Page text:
Senate Bill 5 passes in Ohio House

Anna Staver

Ohio House Republicans passed Senate Bill 5, a bill aimed at severely cutting the collective bargaining rights of public employees, Wednesday.

“This bill is a bill that will give control back to the people who pay the bill,” said Republican Speaker William Batchelder on the house floor before debate began.

The 53 to 44 vote came after more than three hours of tense floor debate that was frequently interrupted by protestors. Batchelder asked the state highway patrol to clear the house gallery after repeatedly requesting for quiet. But jeers could still be heard from outside the chamber where hundreds of union activists gathered in protest.

Despite the bill’s passage and Gov. John Kasich’s promise to sign it into law, Tracy Laux, Kent State’s non-tenure track union president, said he is confident the bill will never be enacted.

“Given current polls, we will have no problems overturning this legislation in a referendum come November,” Laux said.

A referendum is when a particular piece of legislation is put to the voters of that state to decide whether it will become law. Public-worker unions, including Kent State’s American Association of University Professors chapter, will have 90 days from the time Kasich signs the bill into law to collect 230,000 signatures. If they do, then SB 5 will be put to the voters of Ohio this November.

Laux said he is pretty confident that collecting those signatures will not be a problem.

“Quite of the few of the poles that I’ve seen state that the majority of the people in Ohio, as well as the majority of the people in Wisconsin, are aghast at this attack at middle class people in this country,” Laux said.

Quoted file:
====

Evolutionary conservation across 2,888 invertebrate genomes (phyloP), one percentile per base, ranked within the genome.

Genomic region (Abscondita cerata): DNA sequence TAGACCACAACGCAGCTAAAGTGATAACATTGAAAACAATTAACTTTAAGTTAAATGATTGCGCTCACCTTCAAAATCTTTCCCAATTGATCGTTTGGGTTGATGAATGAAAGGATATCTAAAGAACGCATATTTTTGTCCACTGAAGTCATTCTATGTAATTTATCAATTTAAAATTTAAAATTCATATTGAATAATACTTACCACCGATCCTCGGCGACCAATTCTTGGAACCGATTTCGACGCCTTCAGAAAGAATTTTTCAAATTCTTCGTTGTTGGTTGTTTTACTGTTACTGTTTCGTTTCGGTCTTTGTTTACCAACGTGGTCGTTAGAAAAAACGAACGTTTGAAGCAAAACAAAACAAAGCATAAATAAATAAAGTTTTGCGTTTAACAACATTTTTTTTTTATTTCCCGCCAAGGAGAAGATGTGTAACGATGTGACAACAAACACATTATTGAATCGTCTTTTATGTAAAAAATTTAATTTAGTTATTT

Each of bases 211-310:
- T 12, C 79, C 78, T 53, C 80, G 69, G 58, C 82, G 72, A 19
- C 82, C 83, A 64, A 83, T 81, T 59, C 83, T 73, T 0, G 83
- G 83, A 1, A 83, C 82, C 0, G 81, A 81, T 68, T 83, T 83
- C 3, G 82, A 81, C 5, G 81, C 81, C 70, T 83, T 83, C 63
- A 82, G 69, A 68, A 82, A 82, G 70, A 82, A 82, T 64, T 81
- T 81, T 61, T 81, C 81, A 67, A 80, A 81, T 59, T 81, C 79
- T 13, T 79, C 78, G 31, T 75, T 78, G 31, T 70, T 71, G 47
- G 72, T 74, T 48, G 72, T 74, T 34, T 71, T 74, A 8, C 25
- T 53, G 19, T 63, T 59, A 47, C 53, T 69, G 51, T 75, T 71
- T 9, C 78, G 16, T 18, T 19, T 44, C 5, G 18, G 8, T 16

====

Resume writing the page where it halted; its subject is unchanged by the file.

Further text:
SB 5 will now return to the senate for another vote because the house made a few changes to the bill’s language.

One change that would affect Kent State professors is an amendment removing the right for unions to negotiate “fair-share” clauses in their contracts.

Laux said Kent State’s non-tenure track and tenure-track professors’ contracts contain fair share clauses. These mandate that professors must pay union dues even if they aren’t union members because all professors benefit from pay raises and health benefits negotiated by AAUP. Also, the unions are legally required to represent all professors, regardless of union memberships, in university-related grievances.

But, Laux said, the Kent State’s fair-share clause is relatively new.

“AAUP-KSU existed for a long time without a fair-share clause,” Laux said. “We survived before without fair share so we could survive again.”

The amended house bill also clarifies that safety forces and nurses can bargain collectively for equipment, and traffic ticket quotas can no longer be part of merit reviews for police officers.

Kasich said in a press release that he is eager to sign the bill within a week. But Laux said that the fight would continue well beyond the signing.

“Our job is to keep people pissed off until November,” Laux said. “And not just this November, but the following November when a noticeable amount of legislators who voted for SB-5 come up for re-election.”

Contact Anna Staver at [email protected].